The world has not witnessed a total lunar eclipse for two and a half years now. On April 15, 2014, the wait will be over. Observers throughout North and South America will see the event in its entirety; those in northwestern Africa and Greenland will see the beginning stages of the eclipse, while northeastern Asia and Australia will witness only the later stages.

The times for the various stages of the eclipse are given below in Eastern Daylight Time. Subtract one hour to convert to CDT, two hours to convert to MDT, and three hours to convert to PDT. The eclipse begins when the Moon enters the light penumbral shadow at 12:54 A.M. The partial phase starts when the Moon enters the darker umbral shadow at 1:58 A.M. Totality commences at 3:07 A.M. and lasts until 4:25 A.M., with mid-totality coming at 3:46 A.M. The partial eclipse ends at 5:33 A.M., and the penumbral phase wraps up at 6:37 A.M.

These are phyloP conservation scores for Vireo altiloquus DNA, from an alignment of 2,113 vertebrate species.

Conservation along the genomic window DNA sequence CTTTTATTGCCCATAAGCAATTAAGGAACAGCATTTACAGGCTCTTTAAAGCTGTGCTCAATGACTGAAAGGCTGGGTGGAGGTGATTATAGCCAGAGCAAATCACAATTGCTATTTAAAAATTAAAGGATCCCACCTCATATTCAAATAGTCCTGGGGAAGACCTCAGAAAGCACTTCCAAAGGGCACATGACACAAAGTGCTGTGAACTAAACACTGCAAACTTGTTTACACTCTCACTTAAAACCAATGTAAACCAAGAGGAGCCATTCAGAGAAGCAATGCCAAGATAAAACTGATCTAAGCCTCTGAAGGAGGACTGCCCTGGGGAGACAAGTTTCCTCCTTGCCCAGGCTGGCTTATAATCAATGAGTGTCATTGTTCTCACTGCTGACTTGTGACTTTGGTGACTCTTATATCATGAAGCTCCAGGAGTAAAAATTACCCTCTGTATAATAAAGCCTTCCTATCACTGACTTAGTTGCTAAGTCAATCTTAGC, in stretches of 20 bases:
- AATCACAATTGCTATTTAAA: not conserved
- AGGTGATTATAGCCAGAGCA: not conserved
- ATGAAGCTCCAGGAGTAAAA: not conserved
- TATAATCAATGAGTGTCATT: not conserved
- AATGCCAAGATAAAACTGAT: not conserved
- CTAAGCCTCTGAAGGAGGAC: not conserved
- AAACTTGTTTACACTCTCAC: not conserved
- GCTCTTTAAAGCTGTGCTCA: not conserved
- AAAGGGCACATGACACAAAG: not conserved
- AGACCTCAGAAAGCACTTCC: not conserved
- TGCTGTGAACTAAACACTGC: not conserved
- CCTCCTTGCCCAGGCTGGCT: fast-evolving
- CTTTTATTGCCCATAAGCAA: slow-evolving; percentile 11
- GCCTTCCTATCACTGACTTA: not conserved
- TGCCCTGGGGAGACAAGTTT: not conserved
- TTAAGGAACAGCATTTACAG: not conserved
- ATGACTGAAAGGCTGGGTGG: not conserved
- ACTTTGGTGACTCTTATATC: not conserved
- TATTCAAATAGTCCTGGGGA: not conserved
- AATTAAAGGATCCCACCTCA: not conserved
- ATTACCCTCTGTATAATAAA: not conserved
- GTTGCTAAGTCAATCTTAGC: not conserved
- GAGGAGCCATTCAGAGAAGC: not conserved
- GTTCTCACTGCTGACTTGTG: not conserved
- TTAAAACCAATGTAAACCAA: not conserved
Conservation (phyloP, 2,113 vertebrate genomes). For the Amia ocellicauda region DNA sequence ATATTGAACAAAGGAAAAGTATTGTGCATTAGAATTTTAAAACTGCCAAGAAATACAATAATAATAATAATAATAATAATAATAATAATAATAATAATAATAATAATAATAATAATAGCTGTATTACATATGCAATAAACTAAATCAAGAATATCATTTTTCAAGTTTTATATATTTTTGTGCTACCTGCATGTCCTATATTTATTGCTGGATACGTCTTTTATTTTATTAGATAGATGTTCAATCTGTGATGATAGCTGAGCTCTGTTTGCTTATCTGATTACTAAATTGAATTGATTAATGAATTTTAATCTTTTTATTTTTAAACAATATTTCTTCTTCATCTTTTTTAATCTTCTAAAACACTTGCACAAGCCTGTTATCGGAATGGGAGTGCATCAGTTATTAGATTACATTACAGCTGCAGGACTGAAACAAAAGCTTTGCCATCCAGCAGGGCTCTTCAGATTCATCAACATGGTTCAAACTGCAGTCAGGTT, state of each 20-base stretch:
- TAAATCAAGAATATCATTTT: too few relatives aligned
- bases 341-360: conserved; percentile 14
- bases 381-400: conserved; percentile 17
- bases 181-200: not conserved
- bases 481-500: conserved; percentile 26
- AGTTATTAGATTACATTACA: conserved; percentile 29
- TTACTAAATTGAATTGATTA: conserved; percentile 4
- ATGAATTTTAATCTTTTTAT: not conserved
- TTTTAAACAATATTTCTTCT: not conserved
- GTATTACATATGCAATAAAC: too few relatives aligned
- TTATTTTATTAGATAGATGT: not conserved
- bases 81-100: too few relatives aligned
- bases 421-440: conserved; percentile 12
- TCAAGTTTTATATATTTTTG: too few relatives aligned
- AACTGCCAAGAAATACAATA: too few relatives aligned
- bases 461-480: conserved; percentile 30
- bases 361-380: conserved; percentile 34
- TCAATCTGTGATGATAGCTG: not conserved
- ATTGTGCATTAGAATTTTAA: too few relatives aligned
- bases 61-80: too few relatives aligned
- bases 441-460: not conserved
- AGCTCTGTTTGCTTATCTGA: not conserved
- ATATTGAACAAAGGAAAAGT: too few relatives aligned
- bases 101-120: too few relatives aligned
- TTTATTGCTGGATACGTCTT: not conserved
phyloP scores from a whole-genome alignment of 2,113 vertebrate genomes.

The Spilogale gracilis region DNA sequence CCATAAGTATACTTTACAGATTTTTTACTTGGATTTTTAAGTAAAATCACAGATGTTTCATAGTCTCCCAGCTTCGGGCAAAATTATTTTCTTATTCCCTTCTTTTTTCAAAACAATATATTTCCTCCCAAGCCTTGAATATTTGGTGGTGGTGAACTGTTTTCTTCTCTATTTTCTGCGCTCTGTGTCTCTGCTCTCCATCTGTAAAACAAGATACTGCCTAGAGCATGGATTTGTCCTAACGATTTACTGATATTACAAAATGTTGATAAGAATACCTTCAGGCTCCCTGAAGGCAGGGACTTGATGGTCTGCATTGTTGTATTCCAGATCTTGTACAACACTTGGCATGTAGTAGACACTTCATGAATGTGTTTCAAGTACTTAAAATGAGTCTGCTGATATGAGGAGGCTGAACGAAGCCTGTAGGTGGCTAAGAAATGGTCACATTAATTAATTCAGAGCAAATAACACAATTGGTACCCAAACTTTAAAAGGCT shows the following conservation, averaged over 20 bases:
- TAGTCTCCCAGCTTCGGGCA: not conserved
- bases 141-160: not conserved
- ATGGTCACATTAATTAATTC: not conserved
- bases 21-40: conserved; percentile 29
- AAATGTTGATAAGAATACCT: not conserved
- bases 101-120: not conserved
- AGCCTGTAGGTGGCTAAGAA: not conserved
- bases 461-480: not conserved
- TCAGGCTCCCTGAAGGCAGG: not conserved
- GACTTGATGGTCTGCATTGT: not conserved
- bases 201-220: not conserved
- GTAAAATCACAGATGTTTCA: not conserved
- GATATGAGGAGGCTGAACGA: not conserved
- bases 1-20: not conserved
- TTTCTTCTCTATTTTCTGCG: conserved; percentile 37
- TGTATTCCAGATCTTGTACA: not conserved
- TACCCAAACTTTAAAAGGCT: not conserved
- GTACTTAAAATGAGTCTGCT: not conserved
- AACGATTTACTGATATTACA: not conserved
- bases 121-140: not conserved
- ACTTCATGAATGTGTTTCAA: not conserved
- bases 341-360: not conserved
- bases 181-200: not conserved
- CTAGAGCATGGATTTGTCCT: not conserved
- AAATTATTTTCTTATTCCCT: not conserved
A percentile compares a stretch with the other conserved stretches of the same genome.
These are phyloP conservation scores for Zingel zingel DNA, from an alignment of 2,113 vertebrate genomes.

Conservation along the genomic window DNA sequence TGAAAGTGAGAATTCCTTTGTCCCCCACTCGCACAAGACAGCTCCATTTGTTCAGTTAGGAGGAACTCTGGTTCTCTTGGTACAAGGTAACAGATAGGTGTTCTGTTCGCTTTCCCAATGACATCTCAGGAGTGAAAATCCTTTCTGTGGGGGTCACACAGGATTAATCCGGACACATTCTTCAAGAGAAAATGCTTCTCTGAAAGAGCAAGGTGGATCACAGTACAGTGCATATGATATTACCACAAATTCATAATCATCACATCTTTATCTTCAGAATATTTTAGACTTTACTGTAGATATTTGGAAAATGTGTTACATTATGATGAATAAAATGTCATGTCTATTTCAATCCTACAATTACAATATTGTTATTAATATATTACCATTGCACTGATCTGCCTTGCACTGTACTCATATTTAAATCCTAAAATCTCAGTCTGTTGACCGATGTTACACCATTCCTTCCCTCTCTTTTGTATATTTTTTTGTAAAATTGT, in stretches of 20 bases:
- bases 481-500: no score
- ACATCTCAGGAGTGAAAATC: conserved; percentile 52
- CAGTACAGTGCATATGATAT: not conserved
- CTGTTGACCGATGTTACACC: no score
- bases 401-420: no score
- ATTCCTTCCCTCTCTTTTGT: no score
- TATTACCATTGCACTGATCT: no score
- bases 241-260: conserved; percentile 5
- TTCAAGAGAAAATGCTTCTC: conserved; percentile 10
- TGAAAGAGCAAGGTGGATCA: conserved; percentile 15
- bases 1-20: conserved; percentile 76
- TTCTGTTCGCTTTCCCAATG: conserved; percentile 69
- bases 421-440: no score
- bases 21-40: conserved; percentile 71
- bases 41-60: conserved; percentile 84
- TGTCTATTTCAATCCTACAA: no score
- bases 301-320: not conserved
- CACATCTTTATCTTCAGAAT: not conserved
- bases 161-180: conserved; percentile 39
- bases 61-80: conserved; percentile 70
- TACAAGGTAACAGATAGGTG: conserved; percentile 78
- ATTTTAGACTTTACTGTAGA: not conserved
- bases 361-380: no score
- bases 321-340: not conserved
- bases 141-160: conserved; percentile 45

The northern half of the Moon will be darker because it passes closest to the center of Earth’s shadow. With the naked eye, near the onset of totality, most of the Moon will take on an orange-red hue.

The exact appearance of the Moon will depend on the state of our atmosphere. Astronomers estimate the brightness of an eclipse using the five-point Danjon scale, proposed by Andre-Louis Danjon in 1921. If the Moon barely shows up, it ranks at 0 on the scale. At the other extreme, a value of 4 indicates a brilliant orange Moon.

The Eclipse at a Glance
North AmericaOther
Partial Eclipse Begins:01:58 A.M.12:58 A.M.11:58 P.M.10:58 P.M.05:58
Total Eclipse Begins:03:07 A.M.02:07 A.M.01:07 A.M.12:07 A.M.07:07
Mid-Eclipse:03:46 A.M.02:46 A.M.01:46 A.M.12:46 A.M.07:46
Total Eclipse Ends:04:25 A.M.03:25 A.M.02:25 A.M.01:25 A.M.08:25
Partial Eclipse Ends:05:33 A.M.04:33 A.M.03:33 A.M.02:33 A.M.09:33